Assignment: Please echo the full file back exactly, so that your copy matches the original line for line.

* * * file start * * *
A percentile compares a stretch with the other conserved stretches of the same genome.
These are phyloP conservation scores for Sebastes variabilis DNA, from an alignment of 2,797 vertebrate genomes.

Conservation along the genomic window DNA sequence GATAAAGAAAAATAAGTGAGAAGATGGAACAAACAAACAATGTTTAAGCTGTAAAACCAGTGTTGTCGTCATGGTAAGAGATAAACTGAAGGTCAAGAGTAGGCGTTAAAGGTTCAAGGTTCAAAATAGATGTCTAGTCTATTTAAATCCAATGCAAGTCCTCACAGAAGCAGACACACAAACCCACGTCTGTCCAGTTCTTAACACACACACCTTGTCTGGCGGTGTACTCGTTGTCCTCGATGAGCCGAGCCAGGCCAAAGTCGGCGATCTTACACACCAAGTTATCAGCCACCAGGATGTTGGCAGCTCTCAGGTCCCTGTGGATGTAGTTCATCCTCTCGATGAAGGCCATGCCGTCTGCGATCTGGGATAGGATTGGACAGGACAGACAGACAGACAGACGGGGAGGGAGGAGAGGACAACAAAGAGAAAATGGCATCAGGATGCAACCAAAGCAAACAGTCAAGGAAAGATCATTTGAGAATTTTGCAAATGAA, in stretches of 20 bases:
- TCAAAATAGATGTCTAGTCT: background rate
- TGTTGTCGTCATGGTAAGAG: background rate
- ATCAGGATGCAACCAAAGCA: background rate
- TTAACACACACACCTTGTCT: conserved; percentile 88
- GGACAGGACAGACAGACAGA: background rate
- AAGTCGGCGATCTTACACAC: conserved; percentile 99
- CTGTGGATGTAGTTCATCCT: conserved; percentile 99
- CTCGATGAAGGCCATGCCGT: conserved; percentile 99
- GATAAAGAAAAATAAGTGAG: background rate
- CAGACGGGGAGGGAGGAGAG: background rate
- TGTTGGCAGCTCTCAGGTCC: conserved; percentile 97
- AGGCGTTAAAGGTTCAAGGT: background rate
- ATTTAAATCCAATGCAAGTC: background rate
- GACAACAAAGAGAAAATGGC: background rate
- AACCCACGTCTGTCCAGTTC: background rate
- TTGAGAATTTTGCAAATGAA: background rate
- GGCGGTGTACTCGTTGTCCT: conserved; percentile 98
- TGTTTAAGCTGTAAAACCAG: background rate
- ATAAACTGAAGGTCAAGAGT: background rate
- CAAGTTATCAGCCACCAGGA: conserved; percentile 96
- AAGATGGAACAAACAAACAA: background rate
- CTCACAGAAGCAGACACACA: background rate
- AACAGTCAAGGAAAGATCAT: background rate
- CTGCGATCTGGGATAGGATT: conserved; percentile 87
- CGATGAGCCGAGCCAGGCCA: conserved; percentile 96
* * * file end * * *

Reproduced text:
A percentile compares a stretch with the other conserved stretches of the same genome.
These are phyloP conservation scores for Sebastes variabilis DNA, from an alignment of 2,797 vertebrate genomes.

Conservation along the genomic window DNA sequence GATAAAGAAAAATAAGTGAGAAGATGGAACAAACAAACAATGTTTAAGCTGTAAAACCAGTGTTGTCGTCATGGTAAGAGATAAACTGAAGGTCAAGAGTAGGCGTTAAAGGTTCAAGGTTCAAAATAGATGTCTAGTCTATTTAAATCCAATGCAAGTCCTCACAGAAGCAGACACACAAACCCACGTCTGTCCAGTTCTTAACACACACACCTTGTCTGGCGGTGTACTCGTTGTCCTCGATGAGCCGAGCCAGGCCAAAGTCGGCGATCTTACACACCAAGTTATCAGCCACCAGGATGTTGGCAGCTCTCAGGTCCCTGTGGATGTAGTTCATCCTCTCGATGAAGGCCATGCCGTCTGCGATCTGGGATAGGATTGGACAGGACAGACAGACAGACAGACGGGGAGGGAGGAGAGGACAACAAAGAGAAAATGGCATCAGGATGCAACCAAAGCAAACAGTCAAGGAAAGATCATTTGAGAATTTTGCAAATGAA, in stretches of 20 bases:
- TCAAAATAGATGTCTAGTCT: background rate
- TGTTGTCGTCATGGTAAGAG: background rate
- ATCAGGATGCAACCAAAGCA: background rate
- TTAACACACACACCTTGTCT: conserved; percentile 88
- GGACAGGACAGACAGACAGA: background rate
- AAGTCGGCGATCTTACACAC: conserved; percentile 99
- CTGTGGATGTAGTTCATCCT: conserved; percentile 99
- CTCGATGAAGGCCATGCCGT: conserved; percentile 99
- GATAAAGAAAAATAAGTGAG: background rate
- CAGACGGGGAGGGAGGAGAG: background rate
- TGTTGGCAGCTCTCAGGTCC: conserved; percentile 97
- AGGCGTTAAAGGTTCAAGGT: background rate
- ATTTAAATCCAATGCAAGTC: background rate
- GACAACAAAGAGAAAATGGC: background rate
- AACCCACGTCTGTCCAGTTC: background rate
- TTGAGAATTTTGCAAATGAA: background rate
- GGCGGTGTACTCGTTGTCCT: conserved; percentile 98
- TGTTTAAGCTGTAAAACCAG: background rate
- ATAAACTGAAGGTCAAGAGT: background rate
- CAAGTTATCAGCCACCAGGA: conserved; percentile 96
- AAGATGGAACAAACAAACAA: background rate
- CTCACAGAAGCAGACACACA: background rate
- AACAGTCAAGGAAAGATCAT: background rate
- CTGCGATCTGGGATAGGATT: conserved; percentile 87
- CGATGAGCCGAGCCAGGCCA: conserved; percentile 96